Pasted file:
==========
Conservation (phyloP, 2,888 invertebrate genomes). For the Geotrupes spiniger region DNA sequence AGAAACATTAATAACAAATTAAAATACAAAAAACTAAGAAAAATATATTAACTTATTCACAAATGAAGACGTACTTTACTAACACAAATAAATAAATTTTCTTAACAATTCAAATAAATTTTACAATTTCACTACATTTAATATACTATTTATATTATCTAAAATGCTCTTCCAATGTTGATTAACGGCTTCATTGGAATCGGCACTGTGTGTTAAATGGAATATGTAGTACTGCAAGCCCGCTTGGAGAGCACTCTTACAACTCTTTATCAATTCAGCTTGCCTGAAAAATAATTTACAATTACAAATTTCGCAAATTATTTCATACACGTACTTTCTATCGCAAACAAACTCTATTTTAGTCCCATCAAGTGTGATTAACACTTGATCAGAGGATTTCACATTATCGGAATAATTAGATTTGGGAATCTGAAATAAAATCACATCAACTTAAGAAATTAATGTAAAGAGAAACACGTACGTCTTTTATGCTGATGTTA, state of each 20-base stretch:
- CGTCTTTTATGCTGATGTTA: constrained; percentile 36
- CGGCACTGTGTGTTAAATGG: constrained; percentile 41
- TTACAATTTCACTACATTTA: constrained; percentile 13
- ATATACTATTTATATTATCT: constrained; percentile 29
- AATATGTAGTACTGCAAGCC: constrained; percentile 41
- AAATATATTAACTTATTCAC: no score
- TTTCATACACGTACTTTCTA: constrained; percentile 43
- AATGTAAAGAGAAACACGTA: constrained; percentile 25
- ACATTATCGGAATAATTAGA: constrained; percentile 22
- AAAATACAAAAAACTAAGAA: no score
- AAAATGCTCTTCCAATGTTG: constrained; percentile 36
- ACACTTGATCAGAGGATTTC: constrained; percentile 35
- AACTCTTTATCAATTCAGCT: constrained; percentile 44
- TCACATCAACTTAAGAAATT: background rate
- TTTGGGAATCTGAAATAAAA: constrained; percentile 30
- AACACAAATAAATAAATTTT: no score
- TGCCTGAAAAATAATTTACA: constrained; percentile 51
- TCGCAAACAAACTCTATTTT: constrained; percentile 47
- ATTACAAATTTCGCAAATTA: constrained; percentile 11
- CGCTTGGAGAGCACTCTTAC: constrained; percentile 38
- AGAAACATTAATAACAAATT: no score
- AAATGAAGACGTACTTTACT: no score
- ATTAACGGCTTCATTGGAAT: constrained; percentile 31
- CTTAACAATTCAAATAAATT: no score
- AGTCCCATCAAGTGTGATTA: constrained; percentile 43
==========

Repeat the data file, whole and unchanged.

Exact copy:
Conservation (phyloP, 2,888 invertebrate genomes). For the Geotrupes spiniger region DNA sequence AGAAACATTAATAACAAATTAAAATACAAAAAACTAAGAAAAATATATTAACTTATTCACAAATGAAGACGTACTTTACTAACACAAATAAATAAATTTTCTTAACAATTCAAATAAATTTTACAATTTCACTACATTTAATATACTATTTATATTATCTAAAATGCTCTTCCAATGTTGATTAACGGCTTCATTGGAATCGGCACTGTGTGTTAAATGGAATATGTAGTACTGCAAGCCCGCTTGGAGAGCACTCTTACAACTCTTTATCAATTCAGCTTGCCTGAAAAATAATTTACAATTACAAATTTCGCAAATTATTTCATACACGTACTTTCTATCGCAAACAAACTCTATTTTAGTCCCATCAAGTGTGATTAACACTTGATCAGAGGATTTCACATTATCGGAATAATTAGATTTGGGAATCTGAAATAAAATCACATCAACTTAAGAAATTAATGTAAAGAGAAACACGTACGTCTTTTATGCTGATGTTA, state of each 20-base stretch:
- CGTCTTTTATGCTGATGTTA: constrained; percentile 36
- CGGCACTGTGTGTTAAATGG: constrained; percentile 41
- TTACAATTTCACTACATTTA: constrained; percentile 13
- ATATACTATTTATATTATCT: constrained; percentile 29
- AATATGTAGTACTGCAAGCC: constrained; percentile 41
- AAATATATTAACTTATTCAC: no score
- TTTCATACACGTACTTTCTA: constrained; percentile 43
- AATGTAAAGAGAAACACGTA: constrained; percentile 25
- ACATTATCGGAATAATTAGA: constrained; percentile 22
- AAAATACAAAAAACTAAGAA: no score
- AAAATGCTCTTCCAATGTTG: constrained; percentile 36
- ACACTTGATCAGAGGATTTC: constrained; percentile 35
- AACTCTTTATCAATTCAGCT: constrained; percentile 44
- TCACATCAACTTAAGAAATT: background rate
- TTTGGGAATCTGAAATAAAA: constrained; percentile 30
- AACACAAATAAATAAATTTT: no score
- TGCCTGAAAAATAATTTACA: constrained; percentile 51
- TCGCAAACAAACTCTATTTT: constrained; percentile 47
- ATTACAAATTTCGCAAATTA: constrained; percentile 11
- CGCTTGGAGAGCACTCTTAC: constrained; percentile 38
- AGAAACATTAATAACAAATT: no score
- AAATGAAGACGTACTTTACT: no score
- ATTAACGGCTTCATTGGAAT: constrained; percentile 31
- CTTAACAATTCAAATAAATT: no score
- AGTCCCATCAAGTGTGATTA: constrained; percentile 43